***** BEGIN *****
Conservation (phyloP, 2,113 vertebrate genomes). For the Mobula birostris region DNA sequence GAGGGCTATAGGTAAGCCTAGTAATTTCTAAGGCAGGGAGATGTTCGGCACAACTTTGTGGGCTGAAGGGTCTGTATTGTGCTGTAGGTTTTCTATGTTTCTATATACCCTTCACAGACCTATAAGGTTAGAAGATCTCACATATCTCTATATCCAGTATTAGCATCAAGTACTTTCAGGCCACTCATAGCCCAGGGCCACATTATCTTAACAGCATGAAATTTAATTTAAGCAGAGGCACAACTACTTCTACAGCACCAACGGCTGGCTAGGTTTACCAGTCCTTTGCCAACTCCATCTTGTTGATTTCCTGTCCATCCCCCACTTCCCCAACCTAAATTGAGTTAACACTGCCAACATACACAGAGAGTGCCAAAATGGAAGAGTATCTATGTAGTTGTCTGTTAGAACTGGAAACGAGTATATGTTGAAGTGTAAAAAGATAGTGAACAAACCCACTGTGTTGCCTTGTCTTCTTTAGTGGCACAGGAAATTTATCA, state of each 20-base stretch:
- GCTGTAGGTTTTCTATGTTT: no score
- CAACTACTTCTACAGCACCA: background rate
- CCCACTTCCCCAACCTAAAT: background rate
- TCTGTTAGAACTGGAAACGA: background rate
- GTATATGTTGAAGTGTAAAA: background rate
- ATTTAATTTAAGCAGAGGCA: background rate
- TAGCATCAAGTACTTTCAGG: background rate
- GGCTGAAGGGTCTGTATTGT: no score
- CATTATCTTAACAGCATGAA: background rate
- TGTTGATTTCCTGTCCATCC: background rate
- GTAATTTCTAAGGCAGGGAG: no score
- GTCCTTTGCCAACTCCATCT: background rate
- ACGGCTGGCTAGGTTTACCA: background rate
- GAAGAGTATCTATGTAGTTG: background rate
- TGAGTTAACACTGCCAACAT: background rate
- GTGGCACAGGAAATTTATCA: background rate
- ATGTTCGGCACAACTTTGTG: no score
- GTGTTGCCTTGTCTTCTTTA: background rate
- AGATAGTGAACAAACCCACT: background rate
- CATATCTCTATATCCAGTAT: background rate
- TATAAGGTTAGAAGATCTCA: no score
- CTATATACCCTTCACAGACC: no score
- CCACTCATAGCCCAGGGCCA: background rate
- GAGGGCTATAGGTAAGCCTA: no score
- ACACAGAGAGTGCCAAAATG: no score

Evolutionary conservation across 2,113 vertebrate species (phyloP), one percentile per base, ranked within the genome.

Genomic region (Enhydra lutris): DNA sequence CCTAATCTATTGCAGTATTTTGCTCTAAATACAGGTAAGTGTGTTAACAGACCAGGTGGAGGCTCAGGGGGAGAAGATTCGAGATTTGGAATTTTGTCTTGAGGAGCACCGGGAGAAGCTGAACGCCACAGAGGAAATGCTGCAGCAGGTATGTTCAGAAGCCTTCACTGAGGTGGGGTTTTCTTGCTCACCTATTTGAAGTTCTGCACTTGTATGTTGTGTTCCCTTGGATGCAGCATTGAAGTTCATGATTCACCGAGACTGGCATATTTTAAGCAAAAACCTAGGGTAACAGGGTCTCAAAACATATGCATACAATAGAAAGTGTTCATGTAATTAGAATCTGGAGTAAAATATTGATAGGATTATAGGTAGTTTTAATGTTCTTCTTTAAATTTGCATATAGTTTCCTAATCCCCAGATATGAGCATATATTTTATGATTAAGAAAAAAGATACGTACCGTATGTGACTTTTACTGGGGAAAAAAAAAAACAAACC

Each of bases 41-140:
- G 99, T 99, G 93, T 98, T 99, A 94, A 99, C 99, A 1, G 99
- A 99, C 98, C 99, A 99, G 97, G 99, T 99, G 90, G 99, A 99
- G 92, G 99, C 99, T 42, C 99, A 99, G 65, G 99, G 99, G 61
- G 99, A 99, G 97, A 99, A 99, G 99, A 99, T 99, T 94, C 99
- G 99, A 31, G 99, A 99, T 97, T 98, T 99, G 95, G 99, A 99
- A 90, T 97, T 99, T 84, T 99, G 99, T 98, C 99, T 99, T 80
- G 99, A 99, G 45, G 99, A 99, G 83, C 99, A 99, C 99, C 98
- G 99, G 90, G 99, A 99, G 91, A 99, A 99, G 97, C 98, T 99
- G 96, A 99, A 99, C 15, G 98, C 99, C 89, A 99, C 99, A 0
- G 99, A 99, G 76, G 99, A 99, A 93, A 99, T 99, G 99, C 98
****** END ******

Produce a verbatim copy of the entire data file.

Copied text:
Conservation (phyloP, 2,113 vertebrate genomes). For the Mobula birostris region DNA sequence GAGGGCTATAGGTAAGCCTAGTAATTTCTAAGGCAGGGAGATGTTCGGCACAACTTTGTGGGCTGAAGGGTCTGTATTGTGCTGTAGGTTTTCTATGTTTCTATATACCCTTCACAGACCTATAAGGTTAGAAGATCTCACATATCTCTATATCCAGTATTAGCATCAAGTACTTTCAGGCCACTCATAGCCCAGGGCCACATTATCTTAACAGCATGAAATTTAATTTAAGCAGAGGCACAACTACTTCTACAGCACCAACGGCTGGCTAGGTTTACCAGTCCTTTGCCAACTCCATCTTGTTGATTTCCTGTCCATCCCCCACTTCCCCAACCTAAATTGAGTTAACACTGCCAACATACACAGAGAGTGCCAAAATGGAAGAGTATCTATGTAGTTGTCTGTTAGAACTGGAAACGAGTATATGTTGAAGTGTAAAAAGATAGTGAACAAACCCACTGTGTTGCCTTGTCTTCTTTAGTGGCACAGGAAATTTATCA, state of each 20-base stretch:
- GCTGTAGGTTTTCTATGTTT: no score
- CAACTACTTCTACAGCACCA: background rate
- CCCACTTCCCCAACCTAAAT: background rate
- TCTGTTAGAACTGGAAACGA: background rate
- GTATATGTTGAAGTGTAAAA: background rate
- ATTTAATTTAAGCAGAGGCA: background rate
- TAGCATCAAGTACTTTCAGG: background rate
- GGCTGAAGGGTCTGTATTGT: no score
- CATTATCTTAACAGCATGAA: background rate
- TGTTGATTTCCTGTCCATCC: background rate
- GTAATTTCTAAGGCAGGGAG: no score
- GTCCTTTGCCAACTCCATCT: background rate
- ACGGCTGGCTAGGTTTACCA: background rate
- GAAGAGTATCTATGTAGTTG: background rate
- TGAGTTAACACTGCCAACAT: background rate
- GTGGCACAGGAAATTTATCA: background rate
- ATGTTCGGCACAACTTTGTG: no score
- GTGTTGCCTTGTCTTCTTTA: background rate
- AGATAGTGAACAAACCCACT: background rate
- CATATCTCTATATCCAGTAT: background rate
- TATAAGGTTAGAAGATCTCA: no score
- CTATATACCCTTCACAGACC: no score
- CCACTCATAGCCCAGGGCCA: background rate
- GAGGGCTATAGGTAAGCCTA: no score
- ACACAGAGAGTGCCAAAATG: no score

Evolutionary conservation across 2,113 vertebrate species (phyloP), one percentile per base, ranked within the genome.

Genomic region (Enhydra lutris): DNA sequence CCTAATCTATTGCAGTATTTTGCTCTAAATACAGGTAAGTGTGTTAACAGACCAGGTGGAGGCTCAGGGGGAGAAGATTCGAGATTTGGAATTTTGTCTTGAGGAGCACCGGGAGAAGCTGAACGCCACAGAGGAAATGCTGCAGCAGGTATGTTCAGAAGCCTTCACTGAGGTGGGGTTTTCTTGCTCACCTATTTGAAGTTCTGCACTTGTATGTTGTGTTCCCTTGGATGCAGCATTGAAGTTCATGATTCACCGAGACTGGCATATTTTAAGCAAAAACCTAGGGTAACAGGGTCTCAAAACATATGCATACAATAGAAAGTGTTCATGTAATTAGAATCTGGAGTAAAATATTGATAGGATTATAGGTAGTTTTAATGTTCTTCTTTAAATTTGCATATAGTTTCCTAATCCCCAGATATGAGCATATATTTTATGATTAAGAAAAAAGATACGTACCGTATGTGACTTTTACTGGGGAAAAAAAAAAACAAACC

Each of bases 41-140:
- G 99, T 99, G 93, T 98, T 99, A 94, A 99, C 99, A 1, G 99
- A 99, C 98, C 99, A 99, G 97, G 99, T 99, G 90, G 99, A 99
- G 92, G 99, C 99, T 42, C 99, A 99, G 65, G 99, G 99, G 61
- G 99, A 99, G 97, A 99, A 99, G 99, A 99, T 99, T 94, C 99
- G 99, A 31, G 99, A 99, T 97, T 98, T 99, G 95, G 99, A 99
- A 90, T 97, T 99, T 84, T 99, G 99, T 98, C 99, T 99, T 80
- G 99, A 99, G 45, G 99, A 99, G 83, C 99, A 99, C 99, C 98
- G 99, G 90, G 99, A 99, G 91, A 99, A 99, G 97, C 98, T 99
- G 96, A 99, A 99, C 15, G 98, C 99, C 89, A 99, C 99, A 0
- G 99, A 99, G 76, G 99, A 99, A 93, A 99, T 99, G 99, C 98